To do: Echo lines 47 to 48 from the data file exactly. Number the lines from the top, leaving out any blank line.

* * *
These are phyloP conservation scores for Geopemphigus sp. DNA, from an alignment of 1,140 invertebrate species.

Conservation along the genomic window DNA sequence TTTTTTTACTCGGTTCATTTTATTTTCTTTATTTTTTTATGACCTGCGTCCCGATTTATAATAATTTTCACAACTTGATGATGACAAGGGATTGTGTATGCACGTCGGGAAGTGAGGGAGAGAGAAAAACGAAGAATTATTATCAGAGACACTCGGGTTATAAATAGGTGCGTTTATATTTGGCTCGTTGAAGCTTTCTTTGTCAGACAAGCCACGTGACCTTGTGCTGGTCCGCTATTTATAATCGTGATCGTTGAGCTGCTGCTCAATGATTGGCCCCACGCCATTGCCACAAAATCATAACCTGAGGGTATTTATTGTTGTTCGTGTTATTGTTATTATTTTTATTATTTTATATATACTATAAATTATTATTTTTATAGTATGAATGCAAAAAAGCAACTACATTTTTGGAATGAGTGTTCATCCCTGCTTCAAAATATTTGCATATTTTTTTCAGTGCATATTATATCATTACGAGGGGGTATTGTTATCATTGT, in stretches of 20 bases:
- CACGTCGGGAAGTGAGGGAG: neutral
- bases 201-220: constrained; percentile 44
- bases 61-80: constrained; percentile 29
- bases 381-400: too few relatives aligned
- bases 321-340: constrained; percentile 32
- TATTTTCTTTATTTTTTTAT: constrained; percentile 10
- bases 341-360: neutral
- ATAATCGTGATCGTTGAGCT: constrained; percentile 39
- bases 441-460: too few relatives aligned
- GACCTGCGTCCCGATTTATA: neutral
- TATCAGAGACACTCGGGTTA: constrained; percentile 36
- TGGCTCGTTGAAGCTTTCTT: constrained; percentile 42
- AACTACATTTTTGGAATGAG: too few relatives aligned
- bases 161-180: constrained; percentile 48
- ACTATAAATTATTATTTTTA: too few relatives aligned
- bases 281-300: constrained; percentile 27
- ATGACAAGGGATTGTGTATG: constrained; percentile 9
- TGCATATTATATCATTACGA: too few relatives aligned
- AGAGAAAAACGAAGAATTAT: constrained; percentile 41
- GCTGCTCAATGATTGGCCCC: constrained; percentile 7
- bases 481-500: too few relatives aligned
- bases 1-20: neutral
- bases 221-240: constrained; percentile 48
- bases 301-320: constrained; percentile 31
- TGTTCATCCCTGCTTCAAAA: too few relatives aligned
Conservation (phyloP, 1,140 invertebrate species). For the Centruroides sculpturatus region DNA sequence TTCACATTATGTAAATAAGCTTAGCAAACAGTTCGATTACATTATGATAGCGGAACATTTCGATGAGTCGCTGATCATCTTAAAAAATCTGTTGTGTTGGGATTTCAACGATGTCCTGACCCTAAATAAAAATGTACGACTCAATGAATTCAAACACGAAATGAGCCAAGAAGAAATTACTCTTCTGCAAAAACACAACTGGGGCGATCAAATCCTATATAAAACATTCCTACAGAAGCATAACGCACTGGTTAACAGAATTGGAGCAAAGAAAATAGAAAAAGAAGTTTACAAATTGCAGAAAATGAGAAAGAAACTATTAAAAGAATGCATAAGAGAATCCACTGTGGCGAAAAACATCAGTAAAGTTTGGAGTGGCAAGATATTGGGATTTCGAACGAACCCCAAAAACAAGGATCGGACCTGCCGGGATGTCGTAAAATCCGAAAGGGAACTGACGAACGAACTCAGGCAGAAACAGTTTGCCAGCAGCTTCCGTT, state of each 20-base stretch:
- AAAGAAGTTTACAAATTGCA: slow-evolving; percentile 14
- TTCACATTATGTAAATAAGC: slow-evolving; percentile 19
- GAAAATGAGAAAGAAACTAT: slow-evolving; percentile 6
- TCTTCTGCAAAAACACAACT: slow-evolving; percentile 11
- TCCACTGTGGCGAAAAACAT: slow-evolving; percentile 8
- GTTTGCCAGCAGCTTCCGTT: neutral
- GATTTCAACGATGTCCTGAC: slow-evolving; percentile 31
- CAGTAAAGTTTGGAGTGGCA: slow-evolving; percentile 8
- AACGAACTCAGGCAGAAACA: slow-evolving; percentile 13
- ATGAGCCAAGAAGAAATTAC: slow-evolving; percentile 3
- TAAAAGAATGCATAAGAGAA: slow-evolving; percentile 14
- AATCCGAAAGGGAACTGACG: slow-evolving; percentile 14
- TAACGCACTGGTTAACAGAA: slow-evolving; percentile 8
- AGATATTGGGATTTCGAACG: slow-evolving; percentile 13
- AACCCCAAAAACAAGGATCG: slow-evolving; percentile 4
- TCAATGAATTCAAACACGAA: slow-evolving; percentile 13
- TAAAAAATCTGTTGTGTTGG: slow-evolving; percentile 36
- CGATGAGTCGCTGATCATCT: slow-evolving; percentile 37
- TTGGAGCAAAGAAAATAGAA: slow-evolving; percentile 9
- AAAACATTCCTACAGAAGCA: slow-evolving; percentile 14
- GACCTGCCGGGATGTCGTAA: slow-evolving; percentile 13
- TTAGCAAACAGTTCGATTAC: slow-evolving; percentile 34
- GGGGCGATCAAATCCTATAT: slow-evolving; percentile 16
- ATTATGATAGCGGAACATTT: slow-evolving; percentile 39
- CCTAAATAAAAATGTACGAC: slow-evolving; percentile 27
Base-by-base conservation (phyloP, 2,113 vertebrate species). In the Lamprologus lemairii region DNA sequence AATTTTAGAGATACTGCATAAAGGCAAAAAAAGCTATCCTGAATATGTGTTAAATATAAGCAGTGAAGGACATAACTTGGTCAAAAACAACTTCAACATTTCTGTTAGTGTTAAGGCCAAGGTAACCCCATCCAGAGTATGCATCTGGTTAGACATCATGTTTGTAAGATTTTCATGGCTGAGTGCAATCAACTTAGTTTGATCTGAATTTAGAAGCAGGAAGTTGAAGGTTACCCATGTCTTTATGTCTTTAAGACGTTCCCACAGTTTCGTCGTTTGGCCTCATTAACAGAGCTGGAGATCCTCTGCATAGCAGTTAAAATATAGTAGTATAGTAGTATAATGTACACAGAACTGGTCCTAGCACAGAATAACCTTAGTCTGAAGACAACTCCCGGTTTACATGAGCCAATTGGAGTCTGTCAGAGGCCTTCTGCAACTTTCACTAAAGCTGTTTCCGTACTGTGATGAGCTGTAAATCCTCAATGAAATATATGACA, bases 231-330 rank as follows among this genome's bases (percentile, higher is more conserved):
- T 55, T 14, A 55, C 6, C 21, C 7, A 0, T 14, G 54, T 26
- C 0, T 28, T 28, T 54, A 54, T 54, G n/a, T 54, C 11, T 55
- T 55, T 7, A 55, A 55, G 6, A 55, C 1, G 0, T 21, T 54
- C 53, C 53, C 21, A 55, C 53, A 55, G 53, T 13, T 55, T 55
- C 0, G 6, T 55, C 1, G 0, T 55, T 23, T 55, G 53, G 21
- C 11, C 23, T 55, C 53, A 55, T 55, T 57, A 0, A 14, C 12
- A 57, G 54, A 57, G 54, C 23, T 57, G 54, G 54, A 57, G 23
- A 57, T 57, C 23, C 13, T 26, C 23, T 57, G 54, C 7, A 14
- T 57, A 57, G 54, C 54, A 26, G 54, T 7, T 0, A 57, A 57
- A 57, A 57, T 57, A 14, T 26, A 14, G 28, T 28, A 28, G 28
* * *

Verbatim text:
- TTGGAGCAAAGAAAATAGAA: slow-evolving; percentile 9
- AAAACATTCCTACAGAAGCA: slow-evolving; percentile 14